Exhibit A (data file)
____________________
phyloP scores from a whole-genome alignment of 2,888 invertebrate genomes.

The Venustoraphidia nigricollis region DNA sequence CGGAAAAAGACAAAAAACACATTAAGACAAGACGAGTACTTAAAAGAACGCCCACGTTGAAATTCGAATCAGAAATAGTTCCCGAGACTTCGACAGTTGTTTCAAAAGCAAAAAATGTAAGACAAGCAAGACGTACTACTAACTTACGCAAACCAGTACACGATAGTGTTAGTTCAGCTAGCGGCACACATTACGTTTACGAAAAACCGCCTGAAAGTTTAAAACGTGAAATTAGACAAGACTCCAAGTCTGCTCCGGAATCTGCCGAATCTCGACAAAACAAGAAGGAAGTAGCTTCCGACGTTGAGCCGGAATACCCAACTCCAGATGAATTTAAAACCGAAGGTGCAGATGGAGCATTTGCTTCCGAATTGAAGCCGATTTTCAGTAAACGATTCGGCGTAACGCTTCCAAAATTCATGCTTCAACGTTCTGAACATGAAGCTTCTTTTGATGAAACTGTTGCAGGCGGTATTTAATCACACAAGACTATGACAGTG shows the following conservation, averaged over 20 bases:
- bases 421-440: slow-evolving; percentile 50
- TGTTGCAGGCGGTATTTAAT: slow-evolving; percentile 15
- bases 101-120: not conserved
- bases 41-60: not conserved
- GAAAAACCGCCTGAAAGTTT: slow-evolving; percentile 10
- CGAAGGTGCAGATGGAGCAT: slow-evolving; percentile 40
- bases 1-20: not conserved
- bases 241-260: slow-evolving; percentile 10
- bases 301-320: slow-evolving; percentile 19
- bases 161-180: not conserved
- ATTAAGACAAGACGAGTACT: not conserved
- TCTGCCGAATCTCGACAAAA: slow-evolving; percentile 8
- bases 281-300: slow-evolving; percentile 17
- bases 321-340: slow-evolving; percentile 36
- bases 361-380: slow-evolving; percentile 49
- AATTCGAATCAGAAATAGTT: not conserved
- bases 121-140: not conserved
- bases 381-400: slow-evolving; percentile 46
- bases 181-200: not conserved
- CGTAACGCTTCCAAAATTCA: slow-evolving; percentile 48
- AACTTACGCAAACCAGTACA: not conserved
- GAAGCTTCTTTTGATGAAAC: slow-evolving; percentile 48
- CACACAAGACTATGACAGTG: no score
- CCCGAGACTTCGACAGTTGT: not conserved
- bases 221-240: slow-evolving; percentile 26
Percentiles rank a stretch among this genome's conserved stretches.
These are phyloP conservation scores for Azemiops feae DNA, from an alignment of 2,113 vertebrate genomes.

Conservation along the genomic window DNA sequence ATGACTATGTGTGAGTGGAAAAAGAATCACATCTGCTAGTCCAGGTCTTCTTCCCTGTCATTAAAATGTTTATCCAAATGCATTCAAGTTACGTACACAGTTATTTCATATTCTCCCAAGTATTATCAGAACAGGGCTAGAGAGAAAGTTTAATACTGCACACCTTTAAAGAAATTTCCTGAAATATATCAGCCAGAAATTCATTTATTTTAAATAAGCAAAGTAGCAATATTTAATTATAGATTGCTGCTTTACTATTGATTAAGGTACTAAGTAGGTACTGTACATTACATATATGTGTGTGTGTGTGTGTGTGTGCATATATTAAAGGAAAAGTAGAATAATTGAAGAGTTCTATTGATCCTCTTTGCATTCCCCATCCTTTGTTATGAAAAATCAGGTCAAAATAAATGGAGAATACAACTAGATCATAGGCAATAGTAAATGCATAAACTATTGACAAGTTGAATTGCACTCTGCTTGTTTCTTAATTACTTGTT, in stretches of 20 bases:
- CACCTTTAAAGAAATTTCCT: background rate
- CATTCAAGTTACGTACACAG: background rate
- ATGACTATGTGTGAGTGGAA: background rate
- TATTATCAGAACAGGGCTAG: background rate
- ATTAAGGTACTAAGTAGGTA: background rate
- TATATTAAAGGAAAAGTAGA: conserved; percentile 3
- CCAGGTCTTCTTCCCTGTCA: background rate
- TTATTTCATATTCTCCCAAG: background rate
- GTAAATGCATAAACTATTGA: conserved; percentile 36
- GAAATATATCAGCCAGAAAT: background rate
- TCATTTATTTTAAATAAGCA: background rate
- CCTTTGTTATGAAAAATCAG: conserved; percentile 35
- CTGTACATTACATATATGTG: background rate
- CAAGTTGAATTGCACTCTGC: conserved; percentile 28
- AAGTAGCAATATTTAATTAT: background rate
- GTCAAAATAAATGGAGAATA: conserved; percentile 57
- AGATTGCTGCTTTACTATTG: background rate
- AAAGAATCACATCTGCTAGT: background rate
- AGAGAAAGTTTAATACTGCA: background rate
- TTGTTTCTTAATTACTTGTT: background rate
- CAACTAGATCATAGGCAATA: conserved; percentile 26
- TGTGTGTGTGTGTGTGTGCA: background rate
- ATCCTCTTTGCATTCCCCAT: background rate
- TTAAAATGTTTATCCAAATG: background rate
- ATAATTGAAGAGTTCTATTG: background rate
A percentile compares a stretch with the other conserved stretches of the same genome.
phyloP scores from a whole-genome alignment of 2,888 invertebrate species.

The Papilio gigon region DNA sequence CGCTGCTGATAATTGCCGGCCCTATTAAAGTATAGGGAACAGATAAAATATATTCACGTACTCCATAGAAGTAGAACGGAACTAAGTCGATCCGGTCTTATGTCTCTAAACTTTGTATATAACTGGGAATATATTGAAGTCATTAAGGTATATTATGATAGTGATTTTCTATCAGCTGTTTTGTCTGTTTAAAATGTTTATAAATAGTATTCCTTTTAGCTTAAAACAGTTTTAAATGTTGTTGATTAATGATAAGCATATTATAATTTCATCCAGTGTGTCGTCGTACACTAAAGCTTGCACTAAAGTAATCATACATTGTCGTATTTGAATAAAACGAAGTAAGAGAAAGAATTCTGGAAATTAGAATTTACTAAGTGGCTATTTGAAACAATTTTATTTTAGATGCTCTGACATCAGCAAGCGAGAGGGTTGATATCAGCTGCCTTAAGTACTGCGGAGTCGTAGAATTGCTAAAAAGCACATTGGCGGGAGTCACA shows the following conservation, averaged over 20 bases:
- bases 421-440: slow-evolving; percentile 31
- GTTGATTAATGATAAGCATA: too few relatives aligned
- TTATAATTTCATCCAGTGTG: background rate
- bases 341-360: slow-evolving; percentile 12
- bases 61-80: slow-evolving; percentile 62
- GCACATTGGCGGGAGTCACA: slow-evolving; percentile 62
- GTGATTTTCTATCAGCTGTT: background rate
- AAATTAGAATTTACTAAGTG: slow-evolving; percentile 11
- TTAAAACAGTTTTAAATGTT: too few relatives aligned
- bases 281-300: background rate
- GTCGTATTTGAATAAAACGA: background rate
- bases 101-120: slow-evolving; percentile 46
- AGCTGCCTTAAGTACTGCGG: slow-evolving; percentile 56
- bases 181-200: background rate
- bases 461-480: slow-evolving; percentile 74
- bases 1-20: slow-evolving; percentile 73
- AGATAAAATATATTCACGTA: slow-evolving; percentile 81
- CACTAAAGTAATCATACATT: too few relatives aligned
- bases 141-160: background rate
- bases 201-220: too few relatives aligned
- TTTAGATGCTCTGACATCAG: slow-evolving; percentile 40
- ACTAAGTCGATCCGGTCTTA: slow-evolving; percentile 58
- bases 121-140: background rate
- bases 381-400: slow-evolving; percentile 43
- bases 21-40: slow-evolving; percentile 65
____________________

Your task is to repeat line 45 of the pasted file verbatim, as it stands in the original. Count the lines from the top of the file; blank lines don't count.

- AAGTAGCAATATTTAATTAT: background rate